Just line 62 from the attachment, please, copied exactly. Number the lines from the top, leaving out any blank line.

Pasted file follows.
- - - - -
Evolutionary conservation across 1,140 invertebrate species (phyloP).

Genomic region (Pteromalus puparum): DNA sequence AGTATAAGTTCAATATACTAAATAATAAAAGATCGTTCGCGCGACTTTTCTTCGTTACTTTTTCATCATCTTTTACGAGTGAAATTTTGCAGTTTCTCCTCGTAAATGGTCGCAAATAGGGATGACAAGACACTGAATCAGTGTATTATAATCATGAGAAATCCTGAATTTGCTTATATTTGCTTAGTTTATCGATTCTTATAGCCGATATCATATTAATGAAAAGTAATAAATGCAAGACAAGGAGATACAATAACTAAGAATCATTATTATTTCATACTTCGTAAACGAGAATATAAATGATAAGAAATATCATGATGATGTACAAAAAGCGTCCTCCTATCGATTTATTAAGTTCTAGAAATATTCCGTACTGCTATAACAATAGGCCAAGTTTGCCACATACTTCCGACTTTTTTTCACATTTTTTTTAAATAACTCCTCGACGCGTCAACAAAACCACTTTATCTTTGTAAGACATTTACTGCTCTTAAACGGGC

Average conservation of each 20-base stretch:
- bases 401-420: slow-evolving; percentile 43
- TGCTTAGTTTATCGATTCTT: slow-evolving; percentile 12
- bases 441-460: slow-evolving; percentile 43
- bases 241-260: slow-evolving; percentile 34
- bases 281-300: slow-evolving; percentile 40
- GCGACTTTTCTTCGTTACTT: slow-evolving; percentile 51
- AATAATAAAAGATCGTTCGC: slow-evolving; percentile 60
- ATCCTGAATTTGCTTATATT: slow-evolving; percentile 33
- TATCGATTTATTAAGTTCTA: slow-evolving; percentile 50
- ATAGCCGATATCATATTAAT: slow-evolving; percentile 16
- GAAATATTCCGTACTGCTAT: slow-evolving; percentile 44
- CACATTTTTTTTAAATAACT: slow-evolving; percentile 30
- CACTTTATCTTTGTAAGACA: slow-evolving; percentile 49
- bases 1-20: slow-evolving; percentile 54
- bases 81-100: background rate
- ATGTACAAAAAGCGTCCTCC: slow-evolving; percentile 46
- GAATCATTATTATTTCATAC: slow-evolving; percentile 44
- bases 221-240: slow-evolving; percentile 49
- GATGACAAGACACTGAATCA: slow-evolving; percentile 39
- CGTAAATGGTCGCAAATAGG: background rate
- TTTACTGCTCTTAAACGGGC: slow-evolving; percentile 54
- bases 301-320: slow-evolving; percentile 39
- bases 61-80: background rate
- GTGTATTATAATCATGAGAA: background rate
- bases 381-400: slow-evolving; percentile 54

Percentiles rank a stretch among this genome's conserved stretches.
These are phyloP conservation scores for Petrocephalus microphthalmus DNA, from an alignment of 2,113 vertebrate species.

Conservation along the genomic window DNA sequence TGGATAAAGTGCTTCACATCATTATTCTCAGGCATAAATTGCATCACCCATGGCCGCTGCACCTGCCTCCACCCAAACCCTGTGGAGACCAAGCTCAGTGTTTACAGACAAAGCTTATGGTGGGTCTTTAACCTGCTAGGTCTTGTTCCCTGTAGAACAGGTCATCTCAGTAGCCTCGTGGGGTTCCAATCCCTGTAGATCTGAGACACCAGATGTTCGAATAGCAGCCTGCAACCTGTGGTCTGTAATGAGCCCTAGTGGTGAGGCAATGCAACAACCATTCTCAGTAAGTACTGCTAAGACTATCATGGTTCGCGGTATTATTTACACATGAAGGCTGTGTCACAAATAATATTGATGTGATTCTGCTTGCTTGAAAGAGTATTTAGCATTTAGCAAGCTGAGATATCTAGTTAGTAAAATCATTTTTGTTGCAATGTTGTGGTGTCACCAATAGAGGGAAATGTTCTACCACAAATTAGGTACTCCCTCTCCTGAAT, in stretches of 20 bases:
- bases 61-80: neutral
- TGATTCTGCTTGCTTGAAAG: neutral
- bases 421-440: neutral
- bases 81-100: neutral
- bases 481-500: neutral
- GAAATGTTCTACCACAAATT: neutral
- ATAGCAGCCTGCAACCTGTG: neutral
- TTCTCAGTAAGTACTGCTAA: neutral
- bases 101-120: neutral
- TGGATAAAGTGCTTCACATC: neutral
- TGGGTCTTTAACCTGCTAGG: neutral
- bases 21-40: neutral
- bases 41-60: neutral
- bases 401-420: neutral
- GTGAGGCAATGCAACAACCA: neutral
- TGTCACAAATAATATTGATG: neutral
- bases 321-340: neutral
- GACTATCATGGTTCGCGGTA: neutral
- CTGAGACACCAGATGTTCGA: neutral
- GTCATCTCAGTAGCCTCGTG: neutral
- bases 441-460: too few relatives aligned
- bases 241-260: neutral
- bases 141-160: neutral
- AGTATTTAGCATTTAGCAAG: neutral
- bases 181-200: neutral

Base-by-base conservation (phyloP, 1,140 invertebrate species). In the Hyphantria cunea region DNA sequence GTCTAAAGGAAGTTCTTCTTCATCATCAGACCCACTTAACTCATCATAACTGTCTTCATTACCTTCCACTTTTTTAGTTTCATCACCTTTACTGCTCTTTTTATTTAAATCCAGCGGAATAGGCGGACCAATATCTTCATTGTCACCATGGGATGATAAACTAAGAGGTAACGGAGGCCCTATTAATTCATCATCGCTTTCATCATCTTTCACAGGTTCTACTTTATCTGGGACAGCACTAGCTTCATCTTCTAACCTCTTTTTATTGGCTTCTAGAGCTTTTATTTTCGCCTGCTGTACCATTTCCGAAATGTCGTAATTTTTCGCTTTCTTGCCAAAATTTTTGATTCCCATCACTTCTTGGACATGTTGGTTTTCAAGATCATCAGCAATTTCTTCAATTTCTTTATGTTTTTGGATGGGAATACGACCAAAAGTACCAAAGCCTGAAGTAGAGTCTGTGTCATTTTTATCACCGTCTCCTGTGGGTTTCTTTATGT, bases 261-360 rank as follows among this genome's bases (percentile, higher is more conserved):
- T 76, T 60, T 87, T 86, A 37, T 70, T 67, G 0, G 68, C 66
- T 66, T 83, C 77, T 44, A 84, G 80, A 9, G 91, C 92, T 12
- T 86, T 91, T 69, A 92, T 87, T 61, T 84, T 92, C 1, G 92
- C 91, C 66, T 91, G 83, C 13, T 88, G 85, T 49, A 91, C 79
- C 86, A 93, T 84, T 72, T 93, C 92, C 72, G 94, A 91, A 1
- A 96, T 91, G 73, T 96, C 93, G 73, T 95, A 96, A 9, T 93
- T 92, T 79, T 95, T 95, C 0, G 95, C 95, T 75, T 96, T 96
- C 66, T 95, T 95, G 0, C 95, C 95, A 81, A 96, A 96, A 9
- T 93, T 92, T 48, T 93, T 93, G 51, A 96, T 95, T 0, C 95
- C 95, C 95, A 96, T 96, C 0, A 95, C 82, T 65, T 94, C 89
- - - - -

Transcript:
- C 86, A 93, T 84, T 72, T 93, C 92, C 72, G 94, A 91, A 1